Why you should care
Because the future ain’t slowing down for nobody.
Last spring, professor Ashok Goel added an unusual member to his teaching assistant team for an online course at Georgia Tech: a robot. Flooded with emails from his students, Goel enlisted some digital support to field questions — mostly the mundane, process-oriented queries, like where to find certain lecture slides. The best part? The students had no idea. When they found out the day after the final exam, one student joked about nominating the bot for an Outstanding TA award. To be fair, the clues were there — it was a course on artificial intelligence and the machine was named Jill Watson, employing IBM’s eponymous software.
But the students’ giddy excitement and “mind = blown” GIF-sharing on social media about their robot instructor might not be shared by the average American, it seems. In fact …
92 percent of people believe robots are no replacement for human teachers.
That’s according to a poll conducted this month by OZY and SurveyMonkey about how schools, employers and citizens are preparing for the future of work. And despite this overwhelming majority maintaining that “humans need human interaction to learn,” the same percentage also agreed that technology companies have some role to play in the classroom. “These findings can be interpreted to mean that people want technology to supplement and enhance the learning experience,” says Erin Pinkus, a research scientist at SurveyMonkey, “but they aren’t asking for teachers to be replaced by machines.” Seventy-five percent of survey respondents said there are benefits to traditional, on-campus learning beyond simply a qualification, notes Pinkus, suggesting that human interaction is something “that a robot just cannot provide — yet.”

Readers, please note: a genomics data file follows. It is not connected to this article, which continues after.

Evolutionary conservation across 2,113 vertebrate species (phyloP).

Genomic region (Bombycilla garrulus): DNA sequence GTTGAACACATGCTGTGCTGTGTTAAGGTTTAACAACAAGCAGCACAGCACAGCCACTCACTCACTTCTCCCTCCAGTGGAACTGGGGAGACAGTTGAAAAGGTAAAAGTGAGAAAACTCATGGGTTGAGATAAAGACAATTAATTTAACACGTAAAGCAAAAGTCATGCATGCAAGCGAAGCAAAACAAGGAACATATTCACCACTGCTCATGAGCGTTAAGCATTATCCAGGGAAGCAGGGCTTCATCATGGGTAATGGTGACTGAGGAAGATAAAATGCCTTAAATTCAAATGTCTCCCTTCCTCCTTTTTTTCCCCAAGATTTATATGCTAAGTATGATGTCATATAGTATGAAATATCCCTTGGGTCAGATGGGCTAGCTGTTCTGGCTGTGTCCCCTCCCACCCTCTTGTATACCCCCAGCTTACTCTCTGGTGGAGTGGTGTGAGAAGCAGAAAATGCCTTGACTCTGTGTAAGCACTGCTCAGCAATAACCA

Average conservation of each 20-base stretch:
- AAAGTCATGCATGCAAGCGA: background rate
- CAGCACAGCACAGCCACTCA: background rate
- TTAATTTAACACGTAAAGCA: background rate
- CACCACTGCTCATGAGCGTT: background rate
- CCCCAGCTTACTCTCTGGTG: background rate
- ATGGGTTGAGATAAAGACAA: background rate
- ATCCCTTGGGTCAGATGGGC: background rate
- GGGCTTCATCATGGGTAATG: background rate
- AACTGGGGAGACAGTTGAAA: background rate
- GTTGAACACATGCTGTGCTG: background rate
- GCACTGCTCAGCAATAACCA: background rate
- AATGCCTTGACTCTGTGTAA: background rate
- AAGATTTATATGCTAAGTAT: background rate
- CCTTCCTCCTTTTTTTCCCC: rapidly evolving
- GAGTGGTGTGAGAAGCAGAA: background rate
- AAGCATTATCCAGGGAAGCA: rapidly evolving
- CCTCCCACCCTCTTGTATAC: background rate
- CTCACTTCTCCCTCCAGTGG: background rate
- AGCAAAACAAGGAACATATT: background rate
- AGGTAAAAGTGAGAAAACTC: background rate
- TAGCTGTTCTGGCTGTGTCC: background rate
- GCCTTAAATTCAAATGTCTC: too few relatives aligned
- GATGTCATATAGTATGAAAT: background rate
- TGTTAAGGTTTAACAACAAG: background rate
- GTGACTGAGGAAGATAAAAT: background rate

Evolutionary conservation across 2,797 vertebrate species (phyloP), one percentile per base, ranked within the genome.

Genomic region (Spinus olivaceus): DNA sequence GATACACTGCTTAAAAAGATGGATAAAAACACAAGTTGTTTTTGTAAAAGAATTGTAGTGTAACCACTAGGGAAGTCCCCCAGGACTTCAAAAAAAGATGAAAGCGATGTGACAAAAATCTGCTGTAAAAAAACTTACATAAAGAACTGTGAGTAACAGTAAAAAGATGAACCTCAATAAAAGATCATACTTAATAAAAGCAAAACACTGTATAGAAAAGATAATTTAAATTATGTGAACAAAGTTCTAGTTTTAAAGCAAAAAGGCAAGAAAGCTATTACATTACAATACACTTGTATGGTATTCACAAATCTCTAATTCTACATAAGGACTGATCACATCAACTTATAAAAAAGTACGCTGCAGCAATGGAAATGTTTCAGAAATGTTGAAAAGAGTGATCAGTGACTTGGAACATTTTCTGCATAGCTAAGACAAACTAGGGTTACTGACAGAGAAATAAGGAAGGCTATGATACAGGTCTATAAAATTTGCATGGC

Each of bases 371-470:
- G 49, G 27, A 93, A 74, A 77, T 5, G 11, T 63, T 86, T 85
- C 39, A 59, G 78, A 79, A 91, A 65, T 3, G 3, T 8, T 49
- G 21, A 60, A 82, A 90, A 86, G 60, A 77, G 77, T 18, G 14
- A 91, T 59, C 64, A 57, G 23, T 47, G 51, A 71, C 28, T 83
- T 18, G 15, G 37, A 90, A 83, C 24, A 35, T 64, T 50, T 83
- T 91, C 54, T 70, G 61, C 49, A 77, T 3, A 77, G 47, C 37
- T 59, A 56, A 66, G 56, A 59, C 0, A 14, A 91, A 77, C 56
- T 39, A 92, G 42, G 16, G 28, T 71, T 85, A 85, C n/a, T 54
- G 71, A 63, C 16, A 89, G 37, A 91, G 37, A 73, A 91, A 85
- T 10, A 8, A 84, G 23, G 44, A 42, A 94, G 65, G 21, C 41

A total of 3,350 adults across the country — including 631 ages 18 to 34 — were surveyed online August 7–9. Respondents were randomly selected from those who take surveys on SurveyMonkey’s platform. Responses were weighted for age, race, sex, education and geography using census data to reflect the demographic composition of the U.S. (The modeled error estimate for this survey is plus or minus 3.0 percentage points. For the full poll results, click here. For more on SurveyMonkey’s methodology, click here.)
The general public’s instincts might well be right — robo-teachers are not the golden bullet to fix the nation’s struggling education system.
Technology is already invading the classroom, says Joy Harris, director of educational technology at the University of Tampa. She expects to soon see more “ed tech” that integrates more complex human gestures in user interfaces, as well as augmented and virtual realities. However, the distinction between tech that enhances human teachers and that which replaces them is a gray area. “We’re already seeing large-scale increases” in the use of artificial intelligence in the classroom, says Harris, even if that just means asking Siri the answer to a question. Further still, “AI has already been proven effective for teaching rudimentary skills such as colors and numbers, as well as additional languages,” Harris says, adding, “We’ll see that continue to grow rapidly.”
But technology in the classroom can pose a challenge. Even using basic tech like word processors and performing internet-based tasks can cause issues in high-poverty areas where students may be less familiar with technology from a young age, and parents may be less able to support their children’s learning, notes Harris. Similarly, children with exceptional needs — such as particular disabilities — are often left out by ed-tech programs that cater to the mainstream.
So the general public’s instincts might well be right — robo-teachers are not the golden bullet to fix the nation’s struggling education system. Despite the potential success of artificially intelligent programs that aid the learning of simple concepts, all evidence suggests that young children “need high levels of social interaction to thrive,” says Harris. And in the case of the Georgia Tech students unwittingly educated by a machine? Robotic teaching assistants may be “novel,” says Harris, but “how effective they turn out to be remains to be seen.”
You can take the full poll for yourself by scrolling down in the box below.
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